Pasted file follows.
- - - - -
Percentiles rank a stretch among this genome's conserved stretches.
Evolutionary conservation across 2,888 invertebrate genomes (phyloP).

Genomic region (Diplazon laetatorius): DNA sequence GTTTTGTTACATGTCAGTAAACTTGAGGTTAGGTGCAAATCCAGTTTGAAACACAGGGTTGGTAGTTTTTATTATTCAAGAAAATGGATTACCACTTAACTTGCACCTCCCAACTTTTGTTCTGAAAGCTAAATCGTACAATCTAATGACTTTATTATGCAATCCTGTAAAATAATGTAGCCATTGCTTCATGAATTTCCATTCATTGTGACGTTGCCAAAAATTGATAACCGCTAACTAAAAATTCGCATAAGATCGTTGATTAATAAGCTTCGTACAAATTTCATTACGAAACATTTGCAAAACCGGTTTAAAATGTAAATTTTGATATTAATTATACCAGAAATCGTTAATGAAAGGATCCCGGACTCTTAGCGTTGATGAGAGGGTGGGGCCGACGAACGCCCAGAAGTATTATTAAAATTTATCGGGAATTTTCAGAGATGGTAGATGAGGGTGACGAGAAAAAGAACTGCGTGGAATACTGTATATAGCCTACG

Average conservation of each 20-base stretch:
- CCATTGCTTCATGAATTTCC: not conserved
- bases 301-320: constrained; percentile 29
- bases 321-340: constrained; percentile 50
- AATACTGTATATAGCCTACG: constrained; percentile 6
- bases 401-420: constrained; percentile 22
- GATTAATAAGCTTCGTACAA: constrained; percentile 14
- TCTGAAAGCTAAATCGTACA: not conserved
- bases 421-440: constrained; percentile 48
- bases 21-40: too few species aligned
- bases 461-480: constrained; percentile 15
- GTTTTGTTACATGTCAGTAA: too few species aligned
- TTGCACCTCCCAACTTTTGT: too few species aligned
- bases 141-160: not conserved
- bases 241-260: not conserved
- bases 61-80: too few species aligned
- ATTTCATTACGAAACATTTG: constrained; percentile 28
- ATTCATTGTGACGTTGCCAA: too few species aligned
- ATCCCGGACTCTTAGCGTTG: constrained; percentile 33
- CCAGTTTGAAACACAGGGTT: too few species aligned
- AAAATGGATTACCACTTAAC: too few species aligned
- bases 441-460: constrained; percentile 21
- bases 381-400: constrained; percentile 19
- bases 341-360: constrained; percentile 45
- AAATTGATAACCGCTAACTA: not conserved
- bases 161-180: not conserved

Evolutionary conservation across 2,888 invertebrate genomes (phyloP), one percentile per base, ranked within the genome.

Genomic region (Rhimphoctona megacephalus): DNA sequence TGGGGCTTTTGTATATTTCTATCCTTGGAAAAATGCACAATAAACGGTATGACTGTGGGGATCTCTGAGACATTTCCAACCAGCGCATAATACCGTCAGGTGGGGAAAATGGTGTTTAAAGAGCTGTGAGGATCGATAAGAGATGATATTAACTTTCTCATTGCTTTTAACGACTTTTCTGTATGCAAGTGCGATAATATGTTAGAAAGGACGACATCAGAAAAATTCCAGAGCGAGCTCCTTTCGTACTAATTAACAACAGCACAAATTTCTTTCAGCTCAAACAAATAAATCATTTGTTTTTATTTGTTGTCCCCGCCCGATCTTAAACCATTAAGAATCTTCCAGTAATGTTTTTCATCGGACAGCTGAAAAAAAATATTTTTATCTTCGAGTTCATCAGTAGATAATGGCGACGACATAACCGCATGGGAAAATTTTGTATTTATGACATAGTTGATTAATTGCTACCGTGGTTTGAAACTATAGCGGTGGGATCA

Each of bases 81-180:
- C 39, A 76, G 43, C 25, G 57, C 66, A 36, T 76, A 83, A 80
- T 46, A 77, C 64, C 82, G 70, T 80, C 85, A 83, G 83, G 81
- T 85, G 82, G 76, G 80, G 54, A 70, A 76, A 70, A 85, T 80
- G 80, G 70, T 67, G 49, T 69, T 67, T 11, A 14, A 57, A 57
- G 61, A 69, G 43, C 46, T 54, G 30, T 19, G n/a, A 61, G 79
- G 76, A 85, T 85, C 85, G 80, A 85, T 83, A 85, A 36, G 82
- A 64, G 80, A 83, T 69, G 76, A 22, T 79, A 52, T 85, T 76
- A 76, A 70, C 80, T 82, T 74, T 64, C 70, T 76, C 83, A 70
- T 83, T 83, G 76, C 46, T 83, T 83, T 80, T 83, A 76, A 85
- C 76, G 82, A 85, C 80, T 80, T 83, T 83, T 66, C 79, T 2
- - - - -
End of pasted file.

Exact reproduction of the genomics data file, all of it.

Percentiles rank a stretch among this genome's conserved stretches.
Evolutionary conservation across 2,888 invertebrate genomes (phyloP).

Genomic region (Diplazon laetatorius): DNA sequence GTTTTGTTACATGTCAGTAAACTTGAGGTTAGGTGCAAATCCAGTTTGAAACACAGGGTTGGTAGTTTTTATTATTCAAGAAAATGGATTACCACTTAACTTGCACCTCCCAACTTTTGTTCTGAAAGCTAAATCGTACAATCTAATGACTTTATTATGCAATCCTGTAAAATAATGTAGCCATTGCTTCATGAATTTCCATTCATTGTGACGTTGCCAAAAATTGATAACCGCTAACTAAAAATTCGCATAAGATCGTTGATTAATAAGCTTCGTACAAATTTCATTACGAAACATTTGCAAAACCGGTTTAAAATGTAAATTTTGATATTAATTATACCAGAAATCGTTAATGAAAGGATCCCGGACTCTTAGCGTTGATGAGAGGGTGGGGCCGACGAACGCCCAGAAGTATTATTAAAATTTATCGGGAATTTTCAGAGATGGTAGATGAGGGTGACGAGAAAAAGAACTGCGTGGAATACTGTATATAGCCTACG

Average conservation of each 20-base stretch:
- CCATTGCTTCATGAATTTCC: not conserved
- bases 301-320: constrained; percentile 29
- bases 321-340: constrained; percentile 50
- AATACTGTATATAGCCTACG: constrained; percentile 6
- bases 401-420: constrained; percentile 22
- GATTAATAAGCTTCGTACAA: constrained; percentile 14
- TCTGAAAGCTAAATCGTACA: not conserved
- bases 421-440: constrained; percentile 48
- bases 21-40: too few species aligned
- bases 461-480: constrained; percentile 15
- GTTTTGTTACATGTCAGTAA: too few species aligned
- TTGCACCTCCCAACTTTTGT: too few species aligned
- bases 141-160: not conserved
- bases 241-260: not conserved
- bases 61-80: too few species aligned
- ATTTCATTACGAAACATTTG: constrained; percentile 28
- ATTCATTGTGACGTTGCCAA: too few species aligned
- ATCCCGGACTCTTAGCGTTG: constrained; percentile 33
- CCAGTTTGAAACACAGGGTT: too few species aligned
- AAAATGGATTACCACTTAAC: too few species aligned
- bases 441-460: constrained; percentile 21
- bases 381-400: constrained; percentile 19
- bases 341-360: constrained; percentile 45
- AAATTGATAACCGCTAACTA: not conserved
- bases 161-180: not conserved

Evolutionary conservation across 2,888 invertebrate genomes (phyloP), one percentile per base, ranked within the genome.

Genomic region (Rhimphoctona megacephalus): DNA sequence TGGGGCTTTTGTATATTTCTATCCTTGGAAAAATGCACAATAAACGGTATGACTGTGGGGATCTCTGAGACATTTCCAACCAGCGCATAATACCGTCAGGTGGGGAAAATGGTGTTTAAAGAGCTGTGAGGATCGATAAGAGATGATATTAACTTTCTCATTGCTTTTAACGACTTTTCTGTATGCAAGTGCGATAATATGTTAGAAAGGACGACATCAGAAAAATTCCAGAGCGAGCTCCTTTCGTACTAATTAACAACAGCACAAATTTCTTTCAGCTCAAACAAATAAATCATTTGTTTTTATTTGTTGTCCCCGCCCGATCTTAAACCATTAAGAATCTTCCAGTAATGTTTTTCATCGGACAGCTGAAAAAAAATATTTTTATCTTCGAGTTCATCAGTAGATAATGGCGACGACATAACCGCATGGGAAAATTTTGTATTTATGACATAGTTGATTAATTGCTACCGTGGTTTGAAACTATAGCGGTGGGATCA

Each of bases 81-180:
- C 39, A 76, G 43, C 25, G 57, C 66, A 36, T 76, A 83, A 80
- T 46, A 77, C 64, C 82, G 70, T 80, C 85, A 83, G 83, G 81
- T 85, G 82, G 76, G 80, G 54, A 70, A 76, A 70, A 85, T 80
- G 80, G 70, T 67, G 49, T 69, T 67, T 11, A 14, A 57, A 57
- G 61, A 69, G 43, C 46, T 54, G 30, T 19, G n/a, A 61, G 79
- G 76, A 85, T 85, C 85, G 80, A 85, T 83, A 85, A 36, G 82
- A 64, G 80, A 83, T 69, G 76, A 22, T 79, A 52, T 85, T 76
- A 76, A 70, C 80, T 82, T 74, T 64, C 70, T 76, C 83, A 70
- T 83, T 83, G 76, C 46, T 83, T 83, T 80, T 83, A 76, A 85
- C 76, G 82, A 85, C 80, T 80, T 83, T 83, T 66, C 79, T 2